Accounting for environmental changes may be better than trying to control them.
Researchers could cut the use of animals in their experiments by changing the way they analyze their results, according to a study by scientists based in Germany and the United States.
In a typical animal experiment, researchers will try to standardize factors such as the animals' genetic backgrounds and laboratory conditions to make it as easy as possible for other researchers to reproduce their results later. Now, a team led by Hanno Würbel at the Justus-Liebig-University in Giessen, Germany, has reanalyzed a study of mouse behaviour by taking such genetic and environmental variations into account, and they got fewer spurious results, or false positives, than the initial study.
In an article in this week's Nature Methods1, Würbel's team argues that initial chemical or drug screenings that include such natural variations in animals could help researchers cut the number of expensive secondary screenings and make their results more reproducible.
"In agricultural [and human] experiments it's absolutely recognized that there is uncontrollable variation," says study coauthor Joseph Garner of Purdue University in West Lafayette, Indiana. "It's only in laboratory animals that we have this draconian idea that we can control all variation."
To see whether a different experimental design might work better, Garner, along with Würbel and his student Helene Richter, reanalyzed data from a published multilaboratory mouse behaviour study2. They report that analyzing the data from the mice without accounting for different environmental conditions created about 10 times as many spurious results as when they directly compared such mice in what they call a "heterogeneous" experimental design.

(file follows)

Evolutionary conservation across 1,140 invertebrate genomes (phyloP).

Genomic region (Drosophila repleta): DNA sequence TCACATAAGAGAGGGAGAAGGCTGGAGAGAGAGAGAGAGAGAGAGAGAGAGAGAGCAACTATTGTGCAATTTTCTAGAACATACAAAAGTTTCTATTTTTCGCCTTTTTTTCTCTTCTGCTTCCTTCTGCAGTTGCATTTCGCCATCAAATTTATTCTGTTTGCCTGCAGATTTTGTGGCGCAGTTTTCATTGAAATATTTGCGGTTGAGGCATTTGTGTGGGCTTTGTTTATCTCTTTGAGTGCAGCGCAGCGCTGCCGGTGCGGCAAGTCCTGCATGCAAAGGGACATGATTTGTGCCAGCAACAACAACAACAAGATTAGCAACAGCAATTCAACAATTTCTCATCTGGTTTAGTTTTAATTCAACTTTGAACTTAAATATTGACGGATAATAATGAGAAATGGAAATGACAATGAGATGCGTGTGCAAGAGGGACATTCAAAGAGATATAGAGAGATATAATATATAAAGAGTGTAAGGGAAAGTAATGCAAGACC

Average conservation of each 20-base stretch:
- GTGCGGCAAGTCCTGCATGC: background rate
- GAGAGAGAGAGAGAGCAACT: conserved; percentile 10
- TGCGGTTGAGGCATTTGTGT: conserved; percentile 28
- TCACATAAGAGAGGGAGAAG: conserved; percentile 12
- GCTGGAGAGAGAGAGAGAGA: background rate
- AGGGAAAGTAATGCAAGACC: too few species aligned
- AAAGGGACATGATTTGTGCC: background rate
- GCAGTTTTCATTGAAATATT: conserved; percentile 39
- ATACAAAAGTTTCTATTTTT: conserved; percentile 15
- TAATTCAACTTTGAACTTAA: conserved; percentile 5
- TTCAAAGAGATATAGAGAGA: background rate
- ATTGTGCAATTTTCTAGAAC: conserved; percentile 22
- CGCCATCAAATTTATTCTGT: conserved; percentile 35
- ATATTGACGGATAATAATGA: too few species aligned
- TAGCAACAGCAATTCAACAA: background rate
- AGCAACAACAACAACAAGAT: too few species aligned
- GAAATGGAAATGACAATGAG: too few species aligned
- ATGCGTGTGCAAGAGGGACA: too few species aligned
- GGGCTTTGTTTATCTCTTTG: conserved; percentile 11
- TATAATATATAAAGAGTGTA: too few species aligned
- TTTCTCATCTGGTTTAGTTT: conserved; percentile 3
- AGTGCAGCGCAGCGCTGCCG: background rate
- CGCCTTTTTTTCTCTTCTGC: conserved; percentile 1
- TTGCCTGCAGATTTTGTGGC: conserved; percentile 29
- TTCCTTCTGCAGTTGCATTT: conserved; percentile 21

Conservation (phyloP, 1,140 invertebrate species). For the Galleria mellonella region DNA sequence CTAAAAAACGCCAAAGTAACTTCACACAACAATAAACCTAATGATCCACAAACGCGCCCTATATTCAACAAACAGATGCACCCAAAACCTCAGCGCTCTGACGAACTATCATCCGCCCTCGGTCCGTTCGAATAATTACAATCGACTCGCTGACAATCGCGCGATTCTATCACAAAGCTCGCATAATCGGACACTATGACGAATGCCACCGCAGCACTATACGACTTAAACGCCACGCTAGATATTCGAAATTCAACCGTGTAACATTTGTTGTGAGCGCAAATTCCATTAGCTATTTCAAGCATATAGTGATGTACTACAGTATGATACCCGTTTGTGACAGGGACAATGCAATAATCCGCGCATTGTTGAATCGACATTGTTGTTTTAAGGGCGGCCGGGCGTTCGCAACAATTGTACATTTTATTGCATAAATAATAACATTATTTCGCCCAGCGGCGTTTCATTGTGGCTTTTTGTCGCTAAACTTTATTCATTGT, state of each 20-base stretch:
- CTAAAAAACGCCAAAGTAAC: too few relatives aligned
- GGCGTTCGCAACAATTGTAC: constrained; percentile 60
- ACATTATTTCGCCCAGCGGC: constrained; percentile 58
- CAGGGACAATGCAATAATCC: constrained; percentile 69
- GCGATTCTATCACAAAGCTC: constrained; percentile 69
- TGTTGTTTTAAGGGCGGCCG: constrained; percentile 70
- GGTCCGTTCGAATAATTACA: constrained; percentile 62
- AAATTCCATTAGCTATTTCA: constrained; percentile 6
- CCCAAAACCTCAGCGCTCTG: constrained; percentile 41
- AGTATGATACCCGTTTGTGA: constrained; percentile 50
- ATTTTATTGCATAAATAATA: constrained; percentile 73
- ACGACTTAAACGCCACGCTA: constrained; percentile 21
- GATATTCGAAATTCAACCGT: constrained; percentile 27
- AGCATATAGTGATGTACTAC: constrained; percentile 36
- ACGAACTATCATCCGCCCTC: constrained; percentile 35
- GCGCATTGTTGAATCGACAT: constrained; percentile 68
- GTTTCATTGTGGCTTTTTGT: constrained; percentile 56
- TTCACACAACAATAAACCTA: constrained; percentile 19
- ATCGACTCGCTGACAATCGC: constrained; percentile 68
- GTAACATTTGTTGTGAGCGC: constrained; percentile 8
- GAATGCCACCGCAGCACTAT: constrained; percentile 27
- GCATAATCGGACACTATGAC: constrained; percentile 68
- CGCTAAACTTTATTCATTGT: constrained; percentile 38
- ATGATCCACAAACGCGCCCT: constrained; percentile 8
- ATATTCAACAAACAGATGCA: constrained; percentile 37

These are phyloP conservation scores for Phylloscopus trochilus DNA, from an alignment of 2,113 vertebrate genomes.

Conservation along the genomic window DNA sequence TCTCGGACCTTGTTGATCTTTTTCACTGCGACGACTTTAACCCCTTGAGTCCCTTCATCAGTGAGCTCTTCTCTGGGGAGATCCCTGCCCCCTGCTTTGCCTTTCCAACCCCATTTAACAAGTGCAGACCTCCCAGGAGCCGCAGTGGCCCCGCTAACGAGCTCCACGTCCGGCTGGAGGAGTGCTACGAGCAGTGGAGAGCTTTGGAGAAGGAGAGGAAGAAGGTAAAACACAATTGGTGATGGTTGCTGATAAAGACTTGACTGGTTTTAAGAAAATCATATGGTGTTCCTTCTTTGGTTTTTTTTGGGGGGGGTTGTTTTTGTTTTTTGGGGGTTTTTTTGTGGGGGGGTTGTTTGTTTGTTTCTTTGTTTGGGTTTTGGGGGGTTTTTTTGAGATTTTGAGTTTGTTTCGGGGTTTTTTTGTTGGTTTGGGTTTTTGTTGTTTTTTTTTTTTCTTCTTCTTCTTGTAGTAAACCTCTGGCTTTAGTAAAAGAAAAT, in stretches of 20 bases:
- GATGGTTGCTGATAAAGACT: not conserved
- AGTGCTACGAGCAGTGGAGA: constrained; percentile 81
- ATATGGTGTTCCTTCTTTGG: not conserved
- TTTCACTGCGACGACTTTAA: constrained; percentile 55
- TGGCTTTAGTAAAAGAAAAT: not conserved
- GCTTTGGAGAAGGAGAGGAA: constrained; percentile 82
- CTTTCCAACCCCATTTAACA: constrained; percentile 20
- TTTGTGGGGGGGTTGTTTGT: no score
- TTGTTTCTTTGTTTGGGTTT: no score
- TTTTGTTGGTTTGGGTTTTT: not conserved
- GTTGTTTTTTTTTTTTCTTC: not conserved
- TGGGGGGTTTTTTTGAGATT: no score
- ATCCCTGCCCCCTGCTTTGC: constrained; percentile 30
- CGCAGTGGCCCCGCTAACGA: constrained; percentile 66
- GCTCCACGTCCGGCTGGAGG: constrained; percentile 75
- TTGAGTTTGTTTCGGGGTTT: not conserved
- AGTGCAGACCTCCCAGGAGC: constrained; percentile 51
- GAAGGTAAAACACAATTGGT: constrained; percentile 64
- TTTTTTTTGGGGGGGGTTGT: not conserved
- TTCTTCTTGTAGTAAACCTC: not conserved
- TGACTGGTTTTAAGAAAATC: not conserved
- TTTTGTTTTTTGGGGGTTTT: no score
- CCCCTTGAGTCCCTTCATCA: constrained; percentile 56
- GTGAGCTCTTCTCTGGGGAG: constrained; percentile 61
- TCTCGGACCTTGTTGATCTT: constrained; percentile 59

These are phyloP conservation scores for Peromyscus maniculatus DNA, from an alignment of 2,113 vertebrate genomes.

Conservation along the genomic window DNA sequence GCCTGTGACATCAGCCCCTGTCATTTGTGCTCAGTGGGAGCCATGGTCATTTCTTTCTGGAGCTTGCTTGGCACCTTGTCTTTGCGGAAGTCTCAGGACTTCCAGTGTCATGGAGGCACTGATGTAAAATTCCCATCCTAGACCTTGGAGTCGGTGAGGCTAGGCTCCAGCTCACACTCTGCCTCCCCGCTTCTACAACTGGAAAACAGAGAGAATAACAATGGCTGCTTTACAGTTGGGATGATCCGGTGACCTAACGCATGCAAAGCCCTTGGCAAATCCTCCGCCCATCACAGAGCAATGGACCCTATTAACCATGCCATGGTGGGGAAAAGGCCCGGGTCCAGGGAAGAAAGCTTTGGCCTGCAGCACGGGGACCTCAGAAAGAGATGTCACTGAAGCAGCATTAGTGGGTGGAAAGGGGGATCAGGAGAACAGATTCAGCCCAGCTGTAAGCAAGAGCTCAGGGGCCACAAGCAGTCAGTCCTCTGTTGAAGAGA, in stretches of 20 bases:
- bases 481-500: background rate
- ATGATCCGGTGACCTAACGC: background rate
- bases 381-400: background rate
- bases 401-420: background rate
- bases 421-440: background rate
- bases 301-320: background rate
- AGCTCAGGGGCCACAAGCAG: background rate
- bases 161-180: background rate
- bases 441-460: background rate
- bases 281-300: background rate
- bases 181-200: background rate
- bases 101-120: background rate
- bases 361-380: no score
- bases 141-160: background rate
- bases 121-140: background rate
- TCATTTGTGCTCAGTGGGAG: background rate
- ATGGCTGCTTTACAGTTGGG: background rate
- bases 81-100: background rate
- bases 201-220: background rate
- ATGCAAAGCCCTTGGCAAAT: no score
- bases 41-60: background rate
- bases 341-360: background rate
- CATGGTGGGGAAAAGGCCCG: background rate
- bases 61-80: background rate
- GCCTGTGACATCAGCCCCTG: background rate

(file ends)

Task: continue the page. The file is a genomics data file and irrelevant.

Garner says that uncontrollable variations in the conditions from lab to lab may be throwing off the results. He blames interference from environmental factors such as the location of a mouse's cage within a lab, which might introduce additional light, noise or odours that can cause behaviour-changing anxiety.
"There has to be a gremlin, a Machiavellian gremlin, that is causing false positives in these experiments," Garner says.
There has to be a gremlin, a Machiavellian gremlin, that is causing false positives in these experiments. Joseph Garner , Purdue University
In the drug-discovery process, false positives, or drugs that show promise in an initial screening, must be replicated with independent experiments using different animals in other laboratories. Würbel says that cutting down the number of false positives in the initial screening by comparing different strains of mice side-by-side in the same lab could help researchers avoid many of the secondary screenings they currently perform.
"That might be a good thing to do, but I think they would need to show it experimentally," says John Crabbe of the Oregon Health & Science University in Portland.
Back to the bench
Crabbe published a study3 in 1999 that found that certain mouse behaviours, particularly those thought to be genetically influenced, were easy to replicate from one lab to the next, but others, particularly those involving emotional responses, were more difficult to replicate.
Crabbe argues that problems with replicability also occur in other fields, including biochemistry and physics, and that in practical terms, any provocative experiment "is going to be done again anyhow ... and robust findings will persist".
In an accompanying article in Nature Methods4, neuroscientist and geneticist Richard Paylor, of Baylor College of Medicine in Houston, also says a fresh experiment designed to test Würbel's idea is the "obvious next step".
Würbel says he and his team are already working on such an experiment. "It's impractical to design every experiment as a multilab study," he concedes. "What we need to work out [next] is one or two factors that we can vary within the lab."
Richter, S. H., Garner, J. P. & Würbel, H. Nature Methods 6, 257-261 (2009).
Wolfer, D. P. et al. Nature 432, 821–822 (2004).
Crabbe, J. C., Wahlsten, D. & Dudek, B. C. Science 284, 1670–1672 (1999).
Paylor, R. Nature Methods 6, 253-254 (2009).
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Laursen, L. Experimental design could reduce need for animal tests. Nature (2009). https://doi.org/10.1038/news.2009.209